- Davy Tsopo started his baking company Cakey by Davy after he lost his job as a cleaner at a Johannesburg restaurant when the nationwide lockdown started.
- The entrepreneur received a year's supply of South Bakels baking ingredients after the managing director heard his story in a radio interview.
- Tsopo is working toward opening his own bakery, as well as getting a car so he can deliver to his clients without having to rely on e-hailing services.
The notion that God works in mysterious ways has never been more true than for Davy Tsopo.
Last year, he lost his job as a cleaner at a Johannesburg restaurant shortly after South Africa went into its first lockdown.
His retrenchment couldn't have come at a worse time, as his wife was pregnant.
The start of something new
A generous neighbour gave Tsopo his wifi password - so he could surf the net and occupy his free time.
"He told me to watch some funny videos on YouTube, but instead I looked for baking videos because I had just gotten a brand new stove with an oven. I found the famous Cake Boss - Bartolo "Buddy" Valastro Jr's videos and that's where my love for baking began," Tsopo told News24.
He had a few false starts, but Tsopo soon found his rhythm and established Cakey by Davy.
"My good friend Charlotte asked me to bake her a cake. It was a challenge because I had never baked a cake before. I baked it and she posted it on her Instagram, telling people to buy my cakes because they are so good, and to support me as I had lost my job and had a newly born baby to feed.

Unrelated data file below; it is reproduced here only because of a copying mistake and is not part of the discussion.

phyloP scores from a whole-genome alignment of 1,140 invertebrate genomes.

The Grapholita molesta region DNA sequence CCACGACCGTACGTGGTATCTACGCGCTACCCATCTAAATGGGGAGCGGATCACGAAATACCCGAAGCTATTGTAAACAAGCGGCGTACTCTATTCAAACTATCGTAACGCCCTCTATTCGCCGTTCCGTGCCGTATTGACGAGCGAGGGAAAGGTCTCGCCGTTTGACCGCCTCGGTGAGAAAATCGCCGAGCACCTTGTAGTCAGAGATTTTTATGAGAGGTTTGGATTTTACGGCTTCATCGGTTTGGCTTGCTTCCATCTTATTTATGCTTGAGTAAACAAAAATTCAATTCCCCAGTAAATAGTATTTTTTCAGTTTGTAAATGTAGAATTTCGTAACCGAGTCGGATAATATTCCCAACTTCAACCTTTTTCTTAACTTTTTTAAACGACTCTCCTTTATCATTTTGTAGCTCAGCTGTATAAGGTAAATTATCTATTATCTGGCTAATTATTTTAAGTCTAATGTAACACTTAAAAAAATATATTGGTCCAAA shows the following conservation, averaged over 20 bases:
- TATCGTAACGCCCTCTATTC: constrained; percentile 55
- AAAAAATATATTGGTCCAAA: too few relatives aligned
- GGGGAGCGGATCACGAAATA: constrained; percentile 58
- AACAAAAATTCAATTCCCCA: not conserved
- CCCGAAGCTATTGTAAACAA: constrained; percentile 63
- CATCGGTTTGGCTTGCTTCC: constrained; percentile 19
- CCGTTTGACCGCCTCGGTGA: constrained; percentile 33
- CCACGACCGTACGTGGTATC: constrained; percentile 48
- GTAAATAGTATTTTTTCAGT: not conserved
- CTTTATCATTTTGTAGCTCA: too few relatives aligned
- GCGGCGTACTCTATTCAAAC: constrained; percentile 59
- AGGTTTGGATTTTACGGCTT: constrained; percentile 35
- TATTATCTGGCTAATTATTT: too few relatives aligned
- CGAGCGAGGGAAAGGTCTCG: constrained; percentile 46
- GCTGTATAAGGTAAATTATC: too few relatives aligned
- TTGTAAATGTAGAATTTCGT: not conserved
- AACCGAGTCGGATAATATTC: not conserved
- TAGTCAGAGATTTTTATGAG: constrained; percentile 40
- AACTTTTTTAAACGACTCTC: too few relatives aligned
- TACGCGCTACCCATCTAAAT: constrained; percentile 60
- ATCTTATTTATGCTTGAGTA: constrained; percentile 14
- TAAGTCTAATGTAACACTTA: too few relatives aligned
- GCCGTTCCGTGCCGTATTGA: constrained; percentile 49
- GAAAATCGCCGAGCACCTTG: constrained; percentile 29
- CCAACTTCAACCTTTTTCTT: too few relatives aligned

"The support I started getting from that Instagram tag was just amazing. People started to following me and getting lots of orders. I gained confidence. Some of my customers donated baking equipment, ingredients, some even donated baby clothes," he said.
Today, Tsopo has a fully-fledged baking business with a loyal clientele. His business' growth has exceeded his wildest dreams and, in hindsight, losing his job was a blessing in disguise.
Onward and upward
The baking entrepreneur’s luck continues to overflow. After a radio interview, baking ingredients company South Bakels got in touch with Tsopo and gave him a year’s supply of ingredients.
"This world is full of great people. People have been supporting me in different ways," he said.
Tsopo runs his small business from the communal kitchen at his apartment block and is doing well enough to provide for his young family.
"I am stress free. I am spending more time with my family. I used to work close to 15 hours a day at the restaurant. Now I get to work at my own pace. When I want to rest, I rest, when I want to work, I work," he said.
He said he has his community to thank for his success.
"In life, never undermine anyone because of their situation. You never know where they will be tomorrow, life just changes. I was a cleaner and now I’m a businessman. Anything in life is possible."
Tsopo is now working toward opening his own bakery and coffee shop, as well as getting a car so he can deliver to his clients without having to rely on e-hailing services.
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